The temporary dwellings by Programma Housing in Turin, Italy
Among the several housing actions promoted by the PH-Programma Housing (by means of free grants to third parties, direct contributions or mission related investments in ethical real estate funds for social housing) the experimentations directly promoted and funded are particularly interesting for their experimental approach. The aim is to test and define replicable social housing models to control the building integrated sustainability, starting from variables impacting on the global housing cost of both beneficiaries and social managers (plants - building technologies, common services offered, rental costs etc.), up to the quality of life offered to the inhabitants and local community. What’s extremely challenging in the temporary dwellings so far realized by the PH relays on the building typologies chosen: XIX century complexes settled in vibrant and multi-ethnical urban areas of the City of Turin. Furthermore, the realization process itself matches the opportunity of the Compagnia di San Paolo di Torino philanthropic mission (foundation of banking origin) with the public aim of supporting the housing welfare policy. The outcome is in fact the successful result of a joint public-private consensus to enhance and maximize the local resources allocation (the buildings are under a free loan agreement from public or private side while the realization processes have respected a public interest vision, conducted through several step by step calls for public tender and benefitting from the municipality consensus thanks to the local “Social Housing” council act within which the real estate properties involved had been recommended for the purpose).
The Programma Housing of CSP has started in 2006 to experiment innovative social housing solutions, and, in 2009, launched the challenging concept of “temporary social housing”, labelled “Luoghi Comuni” (common places). By 2015 two social housing temporary dwellings have been realized in central quartiers of Turin, offering, for a maximum time period of 18 months, affordable housing rents and common services to people facing social-economic stress (city users, visiting people, singles or couples with sons, etc.). The first one, active by 2013, is set in the Porta Palazzo area, facing the famous square where each day the biggest and vital open-air market of Europe is set up. The project offers 27 apartments sided by commercial and common spaces (laundry, restaurant, etc.) to singles or couples. The second one, rolled out in 2015, is located in the San Salvario multi-ethnical quartier, close to a strategic rail station and the Turin Synagogue. This intervention mainly addresses vulnerable families with children (24 apartments) and is in close connection with the inner infant school, a restaurant and other sharable spaces. Both buildings offer common spaces for outreach events in favor of the local community.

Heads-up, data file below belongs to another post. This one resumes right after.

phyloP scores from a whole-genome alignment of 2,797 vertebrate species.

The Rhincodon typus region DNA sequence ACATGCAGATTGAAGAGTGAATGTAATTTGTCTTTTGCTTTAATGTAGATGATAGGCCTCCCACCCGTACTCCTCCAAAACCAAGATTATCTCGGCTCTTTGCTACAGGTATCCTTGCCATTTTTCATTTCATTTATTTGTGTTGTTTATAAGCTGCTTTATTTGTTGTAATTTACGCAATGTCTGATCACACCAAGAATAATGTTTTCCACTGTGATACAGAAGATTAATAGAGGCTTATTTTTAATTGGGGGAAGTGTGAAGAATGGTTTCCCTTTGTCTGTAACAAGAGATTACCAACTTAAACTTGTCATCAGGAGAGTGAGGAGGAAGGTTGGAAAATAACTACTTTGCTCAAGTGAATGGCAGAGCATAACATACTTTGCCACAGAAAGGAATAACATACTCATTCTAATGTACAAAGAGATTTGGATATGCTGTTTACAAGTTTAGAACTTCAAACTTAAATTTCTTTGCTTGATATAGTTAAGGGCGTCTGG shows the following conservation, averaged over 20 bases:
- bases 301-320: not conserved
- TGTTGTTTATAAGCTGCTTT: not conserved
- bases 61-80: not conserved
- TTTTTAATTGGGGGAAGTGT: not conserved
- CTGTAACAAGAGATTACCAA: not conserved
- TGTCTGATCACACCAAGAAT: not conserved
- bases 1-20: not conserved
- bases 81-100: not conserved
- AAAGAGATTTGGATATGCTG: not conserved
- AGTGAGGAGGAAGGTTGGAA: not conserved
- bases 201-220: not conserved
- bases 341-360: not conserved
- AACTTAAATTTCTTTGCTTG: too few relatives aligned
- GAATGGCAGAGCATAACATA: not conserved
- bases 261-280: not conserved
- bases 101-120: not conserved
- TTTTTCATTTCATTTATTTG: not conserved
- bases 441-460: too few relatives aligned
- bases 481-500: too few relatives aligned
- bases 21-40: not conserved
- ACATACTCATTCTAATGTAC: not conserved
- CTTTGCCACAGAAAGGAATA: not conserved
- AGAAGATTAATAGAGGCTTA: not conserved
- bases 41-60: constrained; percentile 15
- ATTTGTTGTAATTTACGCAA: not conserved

One of the several values in which the Programma Housing has invested in undoubtedly relays on the definition of the best mix of social, technical, economic and managerial inputs, to grant a global affordable and sustainable housing solution, also in relation to the peculiar typology of the building, the specific urban context, and the inhabitants needs and social mixitè. The renovation projects have in fact drawn up to safeguard the architectural features of the buildings, the inhabitants’ quality of life and focusing, at the same time, on the achievement of high energy efficiency performances, by means of scenario analyses. In this regard, in recent years, PH has defined a "toolbox framework" to govern the sustainability of these interventions and work tables participated by local operational and institutional stakeholders are in progress to widen these reflections towards the sharing of metrics and indicators useful for explicating the social impacts.